Letters to the Editor, Jan. 28, 2009 | ParkRecord.com

Letters to the Editor, Jan. 28, 2009

Was it patriotism or just Obamania?

Editor:

Regarding your headline of Jan 21, 2009: "A Wave of Patriotism."

It’s not patriotism if it depends on who is president!

Lou Bauman

Park City

Breaking the silence on departure from KPCW

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Editor:

Saturday’s story about why I resigned from KPCW left the impression that some board members were still trying to work out a new contract with me. That is not correct. Six months ago, at the time I resigned, there were still some members working on a compromise, but to my knowledge, that is no longer the case.

For the last six months I’ve had many, many people ask me why I left the station. So when the County Council appointed me to the selection committee — making me again a public person — I felt an obligation to the Council to break radio silence on the issue.

Also, I personally — after 30 years’ service — needed to publicly bring closure to the KPCW part of my life and thank the hundreds of Park City area residents who served on the board and thousands who were involved on-air and as fund-raising volunteers.

Because of their efforts, previous KPCW staffs were able to make the station one of the most successful in the nation. Benchmark studies by the Corporation for Public Broadcasting found KPCW had more listeners per capita and raised more money per capita than any other public station in the nation.

The station also won honors from the National Broadcasters Association, Utah Broadcasters Association and Utah League of Women Voters. It was also Park City’s Olympic Lifeline and produced "Save our Snow," the largest town meeting in Park City’s history, which was featured on the ABC Nightly News.

My hope is the current board and staff will bask in the glory of KPCW’s past and build on the foundation that Susan, I, staff and past board of trustees created.

Blair Feulner

Park City

Please use shovels, not snow blowers

Editor:

As today’s (Sunday’s) storm blows through Utah and scrubs our air clean, please consider one basic action you can take to keep our air clean: shovel your snow instead of snow blowing it!

Small two-stroke engines are highly polluting and contribute significantly to our local air pollution. According to the EPA, a snow blower sends almost a pound of carbon monoxide into the air each hour it runs. As a comparison, you would have to drive about 70 miles to match the CO emissions produced in one hour by a snow blower.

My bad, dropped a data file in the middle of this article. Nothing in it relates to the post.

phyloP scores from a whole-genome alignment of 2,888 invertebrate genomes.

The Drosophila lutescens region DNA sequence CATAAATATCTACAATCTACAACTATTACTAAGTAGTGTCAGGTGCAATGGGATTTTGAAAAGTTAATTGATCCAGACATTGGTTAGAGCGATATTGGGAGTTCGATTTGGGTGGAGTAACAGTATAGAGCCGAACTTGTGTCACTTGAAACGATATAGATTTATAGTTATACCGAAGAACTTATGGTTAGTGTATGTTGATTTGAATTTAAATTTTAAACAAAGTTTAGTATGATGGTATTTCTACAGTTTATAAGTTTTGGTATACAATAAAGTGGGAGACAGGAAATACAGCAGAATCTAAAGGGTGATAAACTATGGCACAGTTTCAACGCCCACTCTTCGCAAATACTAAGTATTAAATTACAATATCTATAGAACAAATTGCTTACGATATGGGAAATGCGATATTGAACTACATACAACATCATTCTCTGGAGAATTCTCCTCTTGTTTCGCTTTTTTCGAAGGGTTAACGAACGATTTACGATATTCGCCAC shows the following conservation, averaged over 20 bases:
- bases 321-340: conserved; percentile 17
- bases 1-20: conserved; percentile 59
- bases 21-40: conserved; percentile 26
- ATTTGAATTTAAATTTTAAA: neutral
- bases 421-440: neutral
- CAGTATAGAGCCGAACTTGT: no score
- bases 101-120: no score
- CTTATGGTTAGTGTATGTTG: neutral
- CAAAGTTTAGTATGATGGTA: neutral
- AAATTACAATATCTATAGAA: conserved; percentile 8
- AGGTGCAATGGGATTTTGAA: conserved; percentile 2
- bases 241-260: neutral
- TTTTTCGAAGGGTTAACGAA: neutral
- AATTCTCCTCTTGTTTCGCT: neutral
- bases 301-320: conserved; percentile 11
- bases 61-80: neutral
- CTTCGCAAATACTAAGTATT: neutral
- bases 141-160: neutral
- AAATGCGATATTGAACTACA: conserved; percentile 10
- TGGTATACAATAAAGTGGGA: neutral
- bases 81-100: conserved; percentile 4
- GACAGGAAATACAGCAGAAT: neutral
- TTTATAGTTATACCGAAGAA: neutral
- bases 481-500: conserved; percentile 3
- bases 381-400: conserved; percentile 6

The main emission concerns with snow blowers’ small engines are hydrocarbons from unburned fuel and carbon monoxide from partly burned fuel, says Nigel Clark, professor of mechanical and aerospace engineering at West Virginia University. In older snow blowers, Clark says, up to one-third of the fuel doesn’t get burned. In essence, two-stroke engines are very inefficient.

To minimize your contribution to our air pollution, consider bringing out your shovel and enjoying not only the peaceful rhythm of shoveling but also the cardiovascular benefits of physical exercise.

Not everyone can shovel due to physical limitations, so if you are willing and able, offer to shovel a neighbor’s walk and not only spare the air but create neighborly goodwill. And kids: Consider going door to door offering to shovel for a few bucks.

For tips on how to shovel and protect yourself from injury visit: http://www.motherearthnews.com/Do-It-Yourself/2003-12-01/Snowy-Solutions

If shoveling is not for you, consider buying an electric snow blower, the greener snow blower choice. According to the EPA, electric blowers are greener because they do not emit pollution from exhaust emissions nor through fuel evaporation. To reduce the cost of a new blower, consider buying one with one or more neighbors.

If you must keep your current two-stroke snow blower, please do your part to limit your emissions by keeping your engine tuned, changing the oil and replacing filters regularly.

To keep our air clean we must all do our part!

Cherise Udell

Salt Lake City

Founder, Utah Moms for Clean Air

‘Treasure’ development defies reason

Editor:

(Editor’s note: This is a copy of a letter addressed to Mayor Dana Williams and members of the City Council and Planning Commission. The mayor’s reply is reprinted below.)

As a 20-year resident and property owner in Old Town, I must state my objections and outrage at this proposed "Treasure" development in Creole Gulch. The scale and location of this project defy any reasonable interpretation of the Park City Land Management Code. What happened to the 27-foot height restrictions that builders were supposed to adhere to in Old Town? Are they to be thrown out the window (again) for this clearly illegal conditional use? What an eyesore this will be to every resident of and visitor to our town!